Violent Skate Bulldogs
by Łukasz Kowalczuk
Bloody Gore Comix [available online]
B&W / $4.99
Review by Tom Mortimer
Łukasz Kowalczuk’s Violent Skate Bulldogs is a story about three rebellious bulldogs (and no, I don’t just mean they awkwardly wear skull pattern neck scarves).
To properly set up the mindset of this book, I’d like to delve a little into its inspiration: being a media targeted ‘youth’ in the late 1980s and 90s. This was a time where animated adventures taught kids about the dangers of evil corporations and polluting the environment (usually so that they could mass market plastic toys made in factories overseas).
Even outside of comics themselves, creators were filtering the flavours of alternative culture into the mainstream via animated cartoons (a prominent example being Matt Groening with The Simpsons, for example). Likewise, another notable mention is Teenage Mutant Ninja Turtles, originally a comic book mocking played-out mutation tropes – it went on to ironically sky rocket the trend so extensively that all manner of things were thrown into the mix (such as street dwelling sharks, space hares, and mice motorbike enthusiasts from another planet). Even Troma Entertainment’s low budget (but highly graphic) adult indie film The Toxic Avenger, became reworked into an animated series for children (and naturally a tie in toy range).
On top of all this, the booming video games scene added a whole new area for parental anxiety. Concerns grew for this poor, screen glued, backwards cap wearing, grotty youth.
This manic background has become a radiating landscape for Kowalczuk’s creations, as he scavenges neon plastic artefacts and claws them all back into the slime dripping realm of indie comics. Violent Skate Bulldogs is no different. The story is set in a toxic soda medicated dystopia, where bloody, rugged, cartoon violence appears to be the answer to pretty much everything. Our three anarchic heroes raise their fists to protect rebellious skateboarders from an oppressive police regime, that takes a little too much pleasure in its daily duties.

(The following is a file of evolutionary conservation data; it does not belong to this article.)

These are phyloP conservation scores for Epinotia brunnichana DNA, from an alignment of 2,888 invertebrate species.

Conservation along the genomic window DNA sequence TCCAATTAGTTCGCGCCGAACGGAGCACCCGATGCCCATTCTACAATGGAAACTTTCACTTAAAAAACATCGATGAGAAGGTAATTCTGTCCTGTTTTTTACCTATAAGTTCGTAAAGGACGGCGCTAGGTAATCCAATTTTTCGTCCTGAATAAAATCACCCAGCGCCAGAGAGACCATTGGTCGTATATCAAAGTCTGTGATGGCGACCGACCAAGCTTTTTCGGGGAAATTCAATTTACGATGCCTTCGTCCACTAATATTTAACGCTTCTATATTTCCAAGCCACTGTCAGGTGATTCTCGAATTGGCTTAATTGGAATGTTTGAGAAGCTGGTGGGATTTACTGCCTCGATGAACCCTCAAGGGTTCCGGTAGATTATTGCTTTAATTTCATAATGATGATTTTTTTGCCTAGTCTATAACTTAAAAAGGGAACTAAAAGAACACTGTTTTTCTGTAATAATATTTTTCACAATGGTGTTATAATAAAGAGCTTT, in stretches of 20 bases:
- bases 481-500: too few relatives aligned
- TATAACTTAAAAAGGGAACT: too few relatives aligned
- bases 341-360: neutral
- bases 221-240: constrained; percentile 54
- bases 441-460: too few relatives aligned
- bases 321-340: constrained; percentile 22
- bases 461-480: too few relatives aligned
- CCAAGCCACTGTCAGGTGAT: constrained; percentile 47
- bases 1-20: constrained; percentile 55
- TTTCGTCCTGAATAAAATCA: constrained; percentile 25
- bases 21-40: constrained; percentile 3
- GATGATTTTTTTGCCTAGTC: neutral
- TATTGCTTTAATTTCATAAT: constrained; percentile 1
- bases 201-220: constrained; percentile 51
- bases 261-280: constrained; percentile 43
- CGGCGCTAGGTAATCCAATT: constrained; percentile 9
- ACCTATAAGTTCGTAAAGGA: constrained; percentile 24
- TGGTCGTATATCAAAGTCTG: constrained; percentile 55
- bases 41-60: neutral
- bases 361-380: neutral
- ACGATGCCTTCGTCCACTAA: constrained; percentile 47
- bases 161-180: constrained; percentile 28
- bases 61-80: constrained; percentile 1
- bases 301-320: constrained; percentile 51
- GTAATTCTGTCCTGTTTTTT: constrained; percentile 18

Some creators are solely in the comic game to draw what they love, which in the small press realm is often something to celebrate and can harbour some great results. However, a sequential medium needs some consideration to get that base frame in place. Sometimes Kowalczuk’s drive for violent fun imagery can slightly downplay any real narrative structure, focusing more intensely on constant visual stimulation. That said, this publication is an example of where he gets the balance right, and perhaps also demonstrates his progression as a creator. A progression that will undoubtedly occur rapidly, as the man is a comics making machine (and has probably created three new titles in the time it took me to review this one).
His illustrating ability is unquestionable. Raw, but with a quirky edge, it can take and deliver some punches. It also helps disguise some clever little tricks. For example, as part of maintaining the sensational experience, Kowalczuk plays around with experimental layouts and panels, which read easily and the variation helps keep everything pumped. There are roughly 29 pages of comic here, and to keep the drama running for that duration takes noteworthy ability.
If you secretly desire a cool and well crafted comic about punks punching things – perhaps to fulfill some lost or unlost teenage angst – then snap this up. But if your younger sibling or offspring get hold of it, it’s possible that they will instantly burn down your house and start worshipping goats.